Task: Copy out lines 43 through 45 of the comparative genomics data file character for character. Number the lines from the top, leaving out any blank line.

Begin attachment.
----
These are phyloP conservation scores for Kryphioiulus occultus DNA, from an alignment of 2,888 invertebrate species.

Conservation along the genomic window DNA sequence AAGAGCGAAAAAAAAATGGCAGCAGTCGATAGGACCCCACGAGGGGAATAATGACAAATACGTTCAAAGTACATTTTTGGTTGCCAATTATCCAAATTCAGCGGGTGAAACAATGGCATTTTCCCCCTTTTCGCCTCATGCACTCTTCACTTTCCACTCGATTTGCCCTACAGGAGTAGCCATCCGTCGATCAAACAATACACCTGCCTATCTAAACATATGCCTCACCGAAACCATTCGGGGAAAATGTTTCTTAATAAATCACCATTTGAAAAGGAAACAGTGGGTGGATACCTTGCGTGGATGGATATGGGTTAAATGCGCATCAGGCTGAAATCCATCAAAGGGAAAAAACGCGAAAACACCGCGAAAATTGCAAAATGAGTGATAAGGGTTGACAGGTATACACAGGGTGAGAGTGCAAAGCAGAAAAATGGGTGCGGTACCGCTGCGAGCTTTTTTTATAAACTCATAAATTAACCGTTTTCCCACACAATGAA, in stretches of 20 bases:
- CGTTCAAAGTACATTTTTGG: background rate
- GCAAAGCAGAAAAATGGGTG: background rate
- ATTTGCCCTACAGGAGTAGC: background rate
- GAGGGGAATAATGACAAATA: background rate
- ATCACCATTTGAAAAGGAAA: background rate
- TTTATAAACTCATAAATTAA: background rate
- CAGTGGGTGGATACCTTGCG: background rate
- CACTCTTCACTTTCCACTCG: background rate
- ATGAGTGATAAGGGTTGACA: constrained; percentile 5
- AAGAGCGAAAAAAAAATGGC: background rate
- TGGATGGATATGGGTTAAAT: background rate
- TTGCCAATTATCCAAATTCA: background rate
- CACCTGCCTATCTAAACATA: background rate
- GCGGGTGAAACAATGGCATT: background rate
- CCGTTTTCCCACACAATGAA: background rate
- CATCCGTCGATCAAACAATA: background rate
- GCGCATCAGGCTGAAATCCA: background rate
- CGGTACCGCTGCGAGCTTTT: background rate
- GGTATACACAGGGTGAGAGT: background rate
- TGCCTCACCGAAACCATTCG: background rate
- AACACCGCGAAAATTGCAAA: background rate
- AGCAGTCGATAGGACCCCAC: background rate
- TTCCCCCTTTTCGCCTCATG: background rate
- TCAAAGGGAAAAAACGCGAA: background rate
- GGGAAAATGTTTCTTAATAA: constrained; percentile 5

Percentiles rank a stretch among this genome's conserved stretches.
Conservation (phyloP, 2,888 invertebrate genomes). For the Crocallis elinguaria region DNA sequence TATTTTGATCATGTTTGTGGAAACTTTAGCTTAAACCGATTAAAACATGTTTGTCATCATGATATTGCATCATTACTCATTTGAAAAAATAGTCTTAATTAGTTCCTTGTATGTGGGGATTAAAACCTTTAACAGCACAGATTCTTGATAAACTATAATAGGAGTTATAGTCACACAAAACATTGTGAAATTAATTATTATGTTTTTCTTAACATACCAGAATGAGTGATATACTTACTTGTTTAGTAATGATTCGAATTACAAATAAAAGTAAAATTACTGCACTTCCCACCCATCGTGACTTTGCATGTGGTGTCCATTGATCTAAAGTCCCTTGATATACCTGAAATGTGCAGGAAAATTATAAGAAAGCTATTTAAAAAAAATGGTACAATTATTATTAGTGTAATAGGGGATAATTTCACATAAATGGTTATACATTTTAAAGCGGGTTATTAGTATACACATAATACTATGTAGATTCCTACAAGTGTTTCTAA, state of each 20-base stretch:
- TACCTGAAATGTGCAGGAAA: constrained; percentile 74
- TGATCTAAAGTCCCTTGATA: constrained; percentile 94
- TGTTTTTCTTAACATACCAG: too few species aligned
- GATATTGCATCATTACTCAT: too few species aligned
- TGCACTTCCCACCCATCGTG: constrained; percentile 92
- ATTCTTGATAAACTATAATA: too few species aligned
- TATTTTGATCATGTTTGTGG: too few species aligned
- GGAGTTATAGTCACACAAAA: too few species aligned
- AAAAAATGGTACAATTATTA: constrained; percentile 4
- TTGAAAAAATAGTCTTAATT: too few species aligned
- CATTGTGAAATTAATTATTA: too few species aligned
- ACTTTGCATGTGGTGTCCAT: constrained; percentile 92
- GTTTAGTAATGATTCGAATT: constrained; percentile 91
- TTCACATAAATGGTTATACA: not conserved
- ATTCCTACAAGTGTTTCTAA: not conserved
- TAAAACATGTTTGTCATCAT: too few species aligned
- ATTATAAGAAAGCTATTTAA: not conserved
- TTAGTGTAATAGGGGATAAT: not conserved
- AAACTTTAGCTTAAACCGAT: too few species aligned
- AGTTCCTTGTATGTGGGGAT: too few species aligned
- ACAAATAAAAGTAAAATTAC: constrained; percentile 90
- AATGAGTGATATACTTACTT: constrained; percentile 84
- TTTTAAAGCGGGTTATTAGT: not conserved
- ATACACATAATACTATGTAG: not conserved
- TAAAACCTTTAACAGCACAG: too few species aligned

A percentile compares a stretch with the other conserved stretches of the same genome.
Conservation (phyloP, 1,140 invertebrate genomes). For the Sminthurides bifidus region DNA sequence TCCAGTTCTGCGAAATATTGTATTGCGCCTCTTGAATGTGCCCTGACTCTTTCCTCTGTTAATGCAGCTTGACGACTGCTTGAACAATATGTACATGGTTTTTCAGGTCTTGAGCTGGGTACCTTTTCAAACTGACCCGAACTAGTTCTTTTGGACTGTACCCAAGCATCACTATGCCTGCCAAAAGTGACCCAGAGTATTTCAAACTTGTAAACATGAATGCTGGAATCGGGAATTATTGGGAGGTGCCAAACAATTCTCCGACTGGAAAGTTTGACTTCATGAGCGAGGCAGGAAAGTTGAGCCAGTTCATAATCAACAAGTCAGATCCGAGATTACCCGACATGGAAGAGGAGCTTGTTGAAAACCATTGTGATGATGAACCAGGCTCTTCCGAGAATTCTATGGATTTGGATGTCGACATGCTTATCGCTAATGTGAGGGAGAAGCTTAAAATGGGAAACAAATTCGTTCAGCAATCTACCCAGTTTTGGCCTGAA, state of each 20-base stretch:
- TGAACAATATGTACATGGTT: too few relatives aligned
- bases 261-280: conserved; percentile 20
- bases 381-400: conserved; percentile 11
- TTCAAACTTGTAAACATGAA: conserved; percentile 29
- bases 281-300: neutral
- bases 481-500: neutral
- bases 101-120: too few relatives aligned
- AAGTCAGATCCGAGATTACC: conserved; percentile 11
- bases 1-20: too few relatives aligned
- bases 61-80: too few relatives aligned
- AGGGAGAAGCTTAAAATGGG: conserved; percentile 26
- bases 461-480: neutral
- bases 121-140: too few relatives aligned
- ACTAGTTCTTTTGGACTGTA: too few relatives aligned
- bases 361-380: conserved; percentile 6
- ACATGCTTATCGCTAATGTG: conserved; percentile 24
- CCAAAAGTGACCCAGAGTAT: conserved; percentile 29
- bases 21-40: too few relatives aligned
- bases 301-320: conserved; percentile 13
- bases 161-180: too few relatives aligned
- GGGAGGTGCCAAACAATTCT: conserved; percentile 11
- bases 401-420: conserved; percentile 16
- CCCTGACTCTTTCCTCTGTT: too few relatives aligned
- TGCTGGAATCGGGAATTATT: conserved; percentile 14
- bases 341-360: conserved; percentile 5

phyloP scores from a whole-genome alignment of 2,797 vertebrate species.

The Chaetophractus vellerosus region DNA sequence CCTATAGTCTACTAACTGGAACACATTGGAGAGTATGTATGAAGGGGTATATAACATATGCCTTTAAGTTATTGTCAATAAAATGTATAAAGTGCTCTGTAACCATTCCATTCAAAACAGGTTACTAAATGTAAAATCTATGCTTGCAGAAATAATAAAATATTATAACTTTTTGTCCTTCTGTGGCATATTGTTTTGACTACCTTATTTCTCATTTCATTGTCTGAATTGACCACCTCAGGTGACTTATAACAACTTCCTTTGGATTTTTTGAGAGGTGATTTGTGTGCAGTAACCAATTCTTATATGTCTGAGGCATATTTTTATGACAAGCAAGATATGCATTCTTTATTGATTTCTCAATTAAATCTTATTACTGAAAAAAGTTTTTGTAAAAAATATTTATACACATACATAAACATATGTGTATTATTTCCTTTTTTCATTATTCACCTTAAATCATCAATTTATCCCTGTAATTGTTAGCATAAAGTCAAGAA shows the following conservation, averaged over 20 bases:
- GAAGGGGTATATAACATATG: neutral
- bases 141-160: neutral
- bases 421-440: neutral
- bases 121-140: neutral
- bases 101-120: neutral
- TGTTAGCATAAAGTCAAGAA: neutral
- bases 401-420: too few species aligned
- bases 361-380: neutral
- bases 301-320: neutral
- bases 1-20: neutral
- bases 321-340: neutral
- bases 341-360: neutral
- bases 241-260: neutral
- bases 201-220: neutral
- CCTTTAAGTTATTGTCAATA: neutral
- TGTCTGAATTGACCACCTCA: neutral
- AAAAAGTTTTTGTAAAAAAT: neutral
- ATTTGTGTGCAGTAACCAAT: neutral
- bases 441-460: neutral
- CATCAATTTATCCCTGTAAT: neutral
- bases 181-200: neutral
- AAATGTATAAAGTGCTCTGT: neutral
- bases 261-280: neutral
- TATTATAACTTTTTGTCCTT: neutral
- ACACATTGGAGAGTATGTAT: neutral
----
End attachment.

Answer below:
- TTCACATAAATGGTTATACA: not conserved
- ATTCCTACAAGTGTTTCTAA: not conserved
- TAAAACATGTTTGTCATCAT: too few species aligned